It is “unable to guarantee security, rule of law and fully functioning institutions that can facilitate resettlement of such a population.”
“This is illustrated by the way that the IDPs in Mogadishu alone are treated. The government has been ineffective in executing their plan to relocate them to safer areas where they would be better supported and protected. Instead, the government (along with private landlords) have been forcefully evicting them and leaving them more vulnerable. It is my view that many of the refugees who return to Somalia will face similar fate to the current IDPs,” Nur added.
Still, several thousand refugees have returned to Somalia from Kenya this year. But it is not clear how many stayed, nor how many were “pulled” by improved conditions back home, rather than being “pushed” by, among other factors: the awful living and worsening security conditions in Dadaab, police harassment in urban areas such as Nairobi, the inability to obtain work permits, and the suspension of refugee registration in late 2011 (when Kenyan troops deployed in Somalia to fight Al-Shabab.)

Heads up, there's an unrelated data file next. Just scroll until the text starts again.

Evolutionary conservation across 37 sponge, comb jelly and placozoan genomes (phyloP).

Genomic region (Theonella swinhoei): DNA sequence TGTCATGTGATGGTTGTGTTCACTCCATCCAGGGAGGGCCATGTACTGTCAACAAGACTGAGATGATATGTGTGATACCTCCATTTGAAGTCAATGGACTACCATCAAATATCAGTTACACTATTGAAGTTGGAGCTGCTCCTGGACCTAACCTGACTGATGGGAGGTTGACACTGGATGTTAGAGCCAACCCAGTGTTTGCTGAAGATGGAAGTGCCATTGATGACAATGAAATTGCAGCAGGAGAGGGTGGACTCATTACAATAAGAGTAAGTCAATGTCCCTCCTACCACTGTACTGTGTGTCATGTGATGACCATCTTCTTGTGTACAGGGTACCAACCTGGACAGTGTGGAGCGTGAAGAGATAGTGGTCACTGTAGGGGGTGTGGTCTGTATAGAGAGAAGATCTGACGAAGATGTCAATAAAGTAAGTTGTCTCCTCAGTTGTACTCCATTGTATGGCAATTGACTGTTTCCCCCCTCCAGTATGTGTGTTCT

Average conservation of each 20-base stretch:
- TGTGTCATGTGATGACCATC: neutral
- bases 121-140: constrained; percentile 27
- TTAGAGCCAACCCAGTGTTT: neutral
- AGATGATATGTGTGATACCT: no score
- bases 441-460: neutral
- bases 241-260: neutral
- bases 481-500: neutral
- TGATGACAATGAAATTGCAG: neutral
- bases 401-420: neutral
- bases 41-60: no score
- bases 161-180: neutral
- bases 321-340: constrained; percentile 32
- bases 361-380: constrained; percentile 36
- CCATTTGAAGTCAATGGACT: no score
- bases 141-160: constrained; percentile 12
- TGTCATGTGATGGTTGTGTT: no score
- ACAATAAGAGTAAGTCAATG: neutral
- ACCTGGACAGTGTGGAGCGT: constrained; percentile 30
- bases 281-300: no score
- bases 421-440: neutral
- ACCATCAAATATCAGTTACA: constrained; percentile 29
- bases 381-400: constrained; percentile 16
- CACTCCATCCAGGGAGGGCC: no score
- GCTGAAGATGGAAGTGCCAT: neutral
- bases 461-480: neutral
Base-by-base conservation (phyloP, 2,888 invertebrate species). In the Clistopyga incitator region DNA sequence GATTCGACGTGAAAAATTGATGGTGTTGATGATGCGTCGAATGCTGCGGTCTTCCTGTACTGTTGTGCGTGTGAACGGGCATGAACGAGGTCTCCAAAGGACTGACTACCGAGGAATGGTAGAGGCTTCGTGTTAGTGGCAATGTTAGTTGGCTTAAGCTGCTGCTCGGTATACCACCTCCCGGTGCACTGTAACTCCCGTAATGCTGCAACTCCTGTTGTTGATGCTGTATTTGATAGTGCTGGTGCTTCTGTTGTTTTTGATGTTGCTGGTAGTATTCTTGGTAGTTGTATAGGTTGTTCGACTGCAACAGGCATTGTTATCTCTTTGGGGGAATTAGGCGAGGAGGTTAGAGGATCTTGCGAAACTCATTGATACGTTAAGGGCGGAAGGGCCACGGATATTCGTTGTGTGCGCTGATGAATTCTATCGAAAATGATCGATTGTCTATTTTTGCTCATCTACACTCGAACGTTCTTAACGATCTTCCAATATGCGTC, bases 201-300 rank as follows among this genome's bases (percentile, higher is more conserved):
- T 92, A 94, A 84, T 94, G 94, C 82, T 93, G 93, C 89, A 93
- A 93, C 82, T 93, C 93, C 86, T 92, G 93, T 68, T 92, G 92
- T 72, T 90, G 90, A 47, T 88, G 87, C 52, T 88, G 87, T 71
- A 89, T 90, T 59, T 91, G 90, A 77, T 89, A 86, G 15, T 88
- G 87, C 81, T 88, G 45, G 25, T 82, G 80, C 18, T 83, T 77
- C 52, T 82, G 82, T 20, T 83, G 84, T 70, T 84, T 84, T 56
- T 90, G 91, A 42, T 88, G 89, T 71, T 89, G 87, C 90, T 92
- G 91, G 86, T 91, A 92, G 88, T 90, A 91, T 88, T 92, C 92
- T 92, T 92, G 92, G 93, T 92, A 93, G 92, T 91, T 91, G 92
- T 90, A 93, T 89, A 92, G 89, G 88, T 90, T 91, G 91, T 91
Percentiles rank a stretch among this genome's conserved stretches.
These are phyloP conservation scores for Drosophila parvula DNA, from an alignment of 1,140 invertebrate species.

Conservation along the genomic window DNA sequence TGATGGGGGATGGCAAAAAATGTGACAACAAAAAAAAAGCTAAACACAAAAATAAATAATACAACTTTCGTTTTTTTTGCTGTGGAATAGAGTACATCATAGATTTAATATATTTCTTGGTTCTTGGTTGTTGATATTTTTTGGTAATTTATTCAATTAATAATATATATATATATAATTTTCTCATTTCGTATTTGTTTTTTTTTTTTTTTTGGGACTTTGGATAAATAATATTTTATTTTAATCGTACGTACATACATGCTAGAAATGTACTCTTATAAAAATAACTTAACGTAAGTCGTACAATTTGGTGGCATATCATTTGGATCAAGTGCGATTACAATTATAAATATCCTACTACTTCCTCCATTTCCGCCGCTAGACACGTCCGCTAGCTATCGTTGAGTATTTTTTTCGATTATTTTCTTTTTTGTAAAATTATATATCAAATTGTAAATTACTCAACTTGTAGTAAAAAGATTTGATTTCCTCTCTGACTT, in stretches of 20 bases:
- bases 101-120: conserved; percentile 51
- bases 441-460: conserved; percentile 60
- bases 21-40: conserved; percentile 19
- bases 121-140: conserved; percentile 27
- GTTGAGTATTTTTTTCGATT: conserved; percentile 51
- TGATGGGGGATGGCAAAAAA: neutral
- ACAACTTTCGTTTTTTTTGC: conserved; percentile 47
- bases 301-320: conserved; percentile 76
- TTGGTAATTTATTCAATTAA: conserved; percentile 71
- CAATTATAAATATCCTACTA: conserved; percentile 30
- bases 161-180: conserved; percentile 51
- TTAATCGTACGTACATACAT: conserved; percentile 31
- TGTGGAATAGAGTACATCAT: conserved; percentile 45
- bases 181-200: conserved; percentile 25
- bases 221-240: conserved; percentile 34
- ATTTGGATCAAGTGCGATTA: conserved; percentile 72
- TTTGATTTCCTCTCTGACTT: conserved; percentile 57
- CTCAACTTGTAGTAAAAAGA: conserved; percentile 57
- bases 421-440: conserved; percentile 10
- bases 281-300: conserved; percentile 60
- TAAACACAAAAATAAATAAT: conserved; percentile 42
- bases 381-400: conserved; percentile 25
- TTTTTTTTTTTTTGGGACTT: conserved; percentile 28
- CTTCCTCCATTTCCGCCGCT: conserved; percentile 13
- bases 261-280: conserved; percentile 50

Pretty much all parties concerned. Despite the sometimes rabid “send `em-back” rhetoric of some senior Kenyan politicians in recent months, the agreement is explicit (Article 24, paragraph x) in guaranteeing the rights under international law of those Somali refugees who wish to remain in Kenya.
It also guarantees that the decision to return or stay rests with the refugees themselves, and that that decision will be an informed one. To this end, parties to the agreement have undertaken to facilitate “go and see” visits by refugees and “come and tell” visits by returnees and Somali authorities.
Those who do choose to return to Somalia now have promises of support from the three parties.